I was going to discuss the immigrant experience from a personal perspective being an immigrant myself. I was going to talk about the importance of books when you are feeling isolated from everything familiar and the world outside looks and feels alien. What happens when you left the person you were behind and now you don’t just not recognize your surroundings but you also do not recognize your own self.
Then I read The Ballad of Tom Black by Victor LaValle and realized that it would be a perfect book to discuss this month.
Paperback, 149 pages
Published February 16th 2016 by Tor.com
People move to New York looking for magic and nothing will convince them it isn’t there.
Charles Thomas Tester hustles to put food on the table, keep the roof over his father’s head, from Harlem to Flushing Meadows to Red Hook. He knows what magic a suit can cast, the invisibility a guitar case can provide, and the curse written on his skin that attracts the eye of wealthy white folks and their cops. But when he delivers an occult tome to a reclusive sorceress in the heart of Queens, Tom opens a door to a deeper realm of magic, and earns the attention of things best left sleeping.
A storm that might swallow the world is building in Brooklyn. Will Black Tom live to see it break?
This month, The Book Wars details the immigrant experience from various perspectives. In The Ballad of Tom Black the reader gets to experience very contemporary social issues in 1920s New York. Thomas knows very well the lay of the land. He has experienced the consequences of being in the wrong place at the wrong time; a black man learns the politics of space and presence very quickly. How to sit, stand, and talk–heck, how to even breathe so you are not considered a threat or a challenge. So you don’t attract attention–any kind is the wrong kind. He lives in Harlem where he has found a people, a place to begin but he is young so he has not yet learned to appreciate what he has. He is only 20 years old and brash, not heeding the warnings his father gives him.
Tom delivers a volume of arcane alphabet with the last page torn out to a sorceress who definitely is not going to be happy about being cheated. Alone, that would have had major repercussions but then he also meets a guy called Robert Suydam who talks about sleeping kings, remaking the world, and giving the downtrodden people of New York a chance to tip the balances in their favour. Things happen, people die, magic makes an appearance, and more people die.
The Ballad of Tom Black is contemplative and poignant. It uses fantasy as a vessel to discourse on issues such as police brutality and racism. There is a very revealing scene in the novella when Malone, a cop, while sitting on a stoop in the shabbier side of New York, thinks that he ought to have learned the language of these people. By “these people” he obviously means the immigrants and this scene struck me as particularly important because immigrants are asked to learn the major language of whatever nation they move to and their abilities to speak this language is often the standard by which they are judged. Their own languages and their separate identities are not acknowledged and their diversities are somehow supposed to become muted so they can fall under the umbrella of the national identity.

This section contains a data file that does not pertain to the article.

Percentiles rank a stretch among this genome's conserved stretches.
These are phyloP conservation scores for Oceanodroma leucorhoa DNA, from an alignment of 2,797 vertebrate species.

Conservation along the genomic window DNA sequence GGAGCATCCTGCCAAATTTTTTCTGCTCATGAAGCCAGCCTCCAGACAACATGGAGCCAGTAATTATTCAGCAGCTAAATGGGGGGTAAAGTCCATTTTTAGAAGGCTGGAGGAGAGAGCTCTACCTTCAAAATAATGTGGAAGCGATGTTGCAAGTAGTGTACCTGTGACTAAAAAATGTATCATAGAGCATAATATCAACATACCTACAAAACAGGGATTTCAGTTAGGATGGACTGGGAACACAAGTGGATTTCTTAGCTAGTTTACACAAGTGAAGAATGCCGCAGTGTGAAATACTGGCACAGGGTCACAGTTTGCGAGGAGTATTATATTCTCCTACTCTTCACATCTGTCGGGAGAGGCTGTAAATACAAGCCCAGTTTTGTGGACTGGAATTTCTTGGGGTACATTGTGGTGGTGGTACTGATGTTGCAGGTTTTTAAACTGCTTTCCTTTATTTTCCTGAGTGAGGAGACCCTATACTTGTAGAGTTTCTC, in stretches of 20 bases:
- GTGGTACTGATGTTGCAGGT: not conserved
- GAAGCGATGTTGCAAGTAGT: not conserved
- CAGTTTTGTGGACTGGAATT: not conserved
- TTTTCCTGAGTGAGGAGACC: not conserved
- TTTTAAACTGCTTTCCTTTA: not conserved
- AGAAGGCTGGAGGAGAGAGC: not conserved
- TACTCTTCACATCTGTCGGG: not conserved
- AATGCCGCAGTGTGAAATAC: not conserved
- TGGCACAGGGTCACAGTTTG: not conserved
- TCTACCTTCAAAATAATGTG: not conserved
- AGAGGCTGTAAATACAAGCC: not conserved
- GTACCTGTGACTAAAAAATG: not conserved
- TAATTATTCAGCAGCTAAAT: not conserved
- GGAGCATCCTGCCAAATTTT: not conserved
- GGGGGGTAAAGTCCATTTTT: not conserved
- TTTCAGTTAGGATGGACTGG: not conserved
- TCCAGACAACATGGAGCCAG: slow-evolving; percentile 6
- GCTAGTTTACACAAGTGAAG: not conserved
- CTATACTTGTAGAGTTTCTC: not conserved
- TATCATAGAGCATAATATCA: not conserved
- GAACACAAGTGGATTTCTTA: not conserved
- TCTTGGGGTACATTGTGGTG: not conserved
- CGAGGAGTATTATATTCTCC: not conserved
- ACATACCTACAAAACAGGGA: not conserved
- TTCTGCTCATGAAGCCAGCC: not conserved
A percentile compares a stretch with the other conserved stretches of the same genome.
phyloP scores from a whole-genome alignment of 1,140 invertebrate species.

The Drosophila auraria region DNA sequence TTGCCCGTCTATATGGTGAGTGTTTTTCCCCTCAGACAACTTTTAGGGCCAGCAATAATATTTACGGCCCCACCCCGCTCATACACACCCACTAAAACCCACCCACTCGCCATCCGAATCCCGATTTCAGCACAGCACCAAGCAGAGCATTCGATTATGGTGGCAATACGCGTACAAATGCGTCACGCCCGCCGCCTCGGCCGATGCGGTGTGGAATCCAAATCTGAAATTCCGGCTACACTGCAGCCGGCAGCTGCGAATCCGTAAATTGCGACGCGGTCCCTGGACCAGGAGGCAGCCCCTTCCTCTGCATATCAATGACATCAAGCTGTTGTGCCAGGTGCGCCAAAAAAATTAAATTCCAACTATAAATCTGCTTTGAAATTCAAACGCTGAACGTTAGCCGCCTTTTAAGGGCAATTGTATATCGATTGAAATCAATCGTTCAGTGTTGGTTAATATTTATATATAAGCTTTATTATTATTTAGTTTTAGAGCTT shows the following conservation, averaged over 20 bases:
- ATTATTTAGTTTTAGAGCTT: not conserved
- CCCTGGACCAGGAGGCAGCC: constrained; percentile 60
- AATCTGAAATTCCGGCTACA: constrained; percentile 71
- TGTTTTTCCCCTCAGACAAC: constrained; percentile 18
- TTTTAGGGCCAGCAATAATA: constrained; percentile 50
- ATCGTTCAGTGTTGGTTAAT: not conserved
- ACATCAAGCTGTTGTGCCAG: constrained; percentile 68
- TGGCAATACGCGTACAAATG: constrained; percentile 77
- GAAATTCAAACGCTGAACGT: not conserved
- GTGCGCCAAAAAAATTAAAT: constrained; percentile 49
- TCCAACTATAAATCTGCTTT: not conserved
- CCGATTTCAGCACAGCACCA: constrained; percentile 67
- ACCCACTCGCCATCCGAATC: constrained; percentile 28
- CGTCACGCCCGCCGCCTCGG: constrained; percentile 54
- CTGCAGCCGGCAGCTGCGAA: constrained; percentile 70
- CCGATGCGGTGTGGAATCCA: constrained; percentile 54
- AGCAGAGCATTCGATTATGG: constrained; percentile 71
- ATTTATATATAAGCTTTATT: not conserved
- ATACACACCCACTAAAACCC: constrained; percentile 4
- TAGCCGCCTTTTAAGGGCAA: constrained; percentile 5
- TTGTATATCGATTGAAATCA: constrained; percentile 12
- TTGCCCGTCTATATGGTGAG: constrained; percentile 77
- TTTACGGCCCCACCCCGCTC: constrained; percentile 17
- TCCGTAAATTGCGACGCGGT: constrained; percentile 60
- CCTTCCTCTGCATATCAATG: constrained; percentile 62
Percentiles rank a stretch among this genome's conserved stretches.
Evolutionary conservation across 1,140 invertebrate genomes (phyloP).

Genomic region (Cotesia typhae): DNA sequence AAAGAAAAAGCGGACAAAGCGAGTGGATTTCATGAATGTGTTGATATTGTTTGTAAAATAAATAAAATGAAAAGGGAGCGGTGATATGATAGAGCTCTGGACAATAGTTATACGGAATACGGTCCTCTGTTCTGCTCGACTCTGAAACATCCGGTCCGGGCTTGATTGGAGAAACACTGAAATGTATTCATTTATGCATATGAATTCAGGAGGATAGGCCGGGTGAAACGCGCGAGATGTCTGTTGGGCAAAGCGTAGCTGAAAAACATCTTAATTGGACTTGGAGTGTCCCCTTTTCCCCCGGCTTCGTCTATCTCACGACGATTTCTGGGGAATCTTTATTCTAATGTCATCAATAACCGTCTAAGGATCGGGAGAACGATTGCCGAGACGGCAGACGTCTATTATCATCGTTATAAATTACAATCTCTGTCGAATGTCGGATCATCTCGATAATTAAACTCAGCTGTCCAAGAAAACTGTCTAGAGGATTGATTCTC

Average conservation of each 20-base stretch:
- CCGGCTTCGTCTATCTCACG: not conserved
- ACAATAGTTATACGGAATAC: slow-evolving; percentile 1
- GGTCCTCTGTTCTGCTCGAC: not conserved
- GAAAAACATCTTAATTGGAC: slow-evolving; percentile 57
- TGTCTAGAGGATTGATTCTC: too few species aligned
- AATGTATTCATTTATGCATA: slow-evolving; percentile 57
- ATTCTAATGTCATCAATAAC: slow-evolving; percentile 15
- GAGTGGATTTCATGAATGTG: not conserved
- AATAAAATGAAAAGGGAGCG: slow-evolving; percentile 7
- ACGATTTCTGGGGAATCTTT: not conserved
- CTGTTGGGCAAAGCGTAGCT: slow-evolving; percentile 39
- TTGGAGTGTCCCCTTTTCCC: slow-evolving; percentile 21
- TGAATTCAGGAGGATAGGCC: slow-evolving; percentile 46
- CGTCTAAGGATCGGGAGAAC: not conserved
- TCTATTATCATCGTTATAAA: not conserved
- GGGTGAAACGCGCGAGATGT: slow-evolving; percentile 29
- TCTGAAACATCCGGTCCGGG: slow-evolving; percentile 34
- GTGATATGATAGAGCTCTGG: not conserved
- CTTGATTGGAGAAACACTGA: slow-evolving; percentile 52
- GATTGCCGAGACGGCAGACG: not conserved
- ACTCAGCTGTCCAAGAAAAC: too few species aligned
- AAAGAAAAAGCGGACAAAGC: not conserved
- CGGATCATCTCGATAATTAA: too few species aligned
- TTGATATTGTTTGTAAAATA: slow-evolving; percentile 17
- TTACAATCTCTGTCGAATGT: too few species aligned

Tom’s dad moves to New York searching for something better than what he left behind as did many of his contemporaries but he doesn’t find it. The sad truth is that equality is just a word that not even the so-called God-fearing people truly have faith in. No matter how well you speak the language of the nation, there are only certain heights to which you can rise before your difference limits you.
I found this novella to be a thought provoking commentary on how a place and its people can pervert a person. No matter how good your intentions are and how good of a person you are, circumstances can and do change you, sometimes in irrevocable ways.
Tom’s journey from the boy he was to the man he becomes is a bleak one and, unfortunately, a real one (minus the sleeping kings and magic) for many.
Honestly, LaValle has created a memorable character in Tom and this novella, though slim, will leave you thinking and wondering. The Ballad of Tom Black tells a story, yes, but more than that, it relates a grimmer history of abuse and injustice that is narrated alongside the fantastic. The book will leave you angry and unsettled. You have to love literature that moves you in ways you didn’t expect it to.
“So why are you doing it?” Malone asked, sounding like a bewildered child. “If not for power, then what could be the point?”
“I bear a hell within me,” Black Tom growled. “And finding myself unsympathized with, wished to tear up the trees, spread havoc and destruction around me, and then to have sat down and enjoyed the ruin.”
“You are a monster, then,” Malone said.
“I was made one.”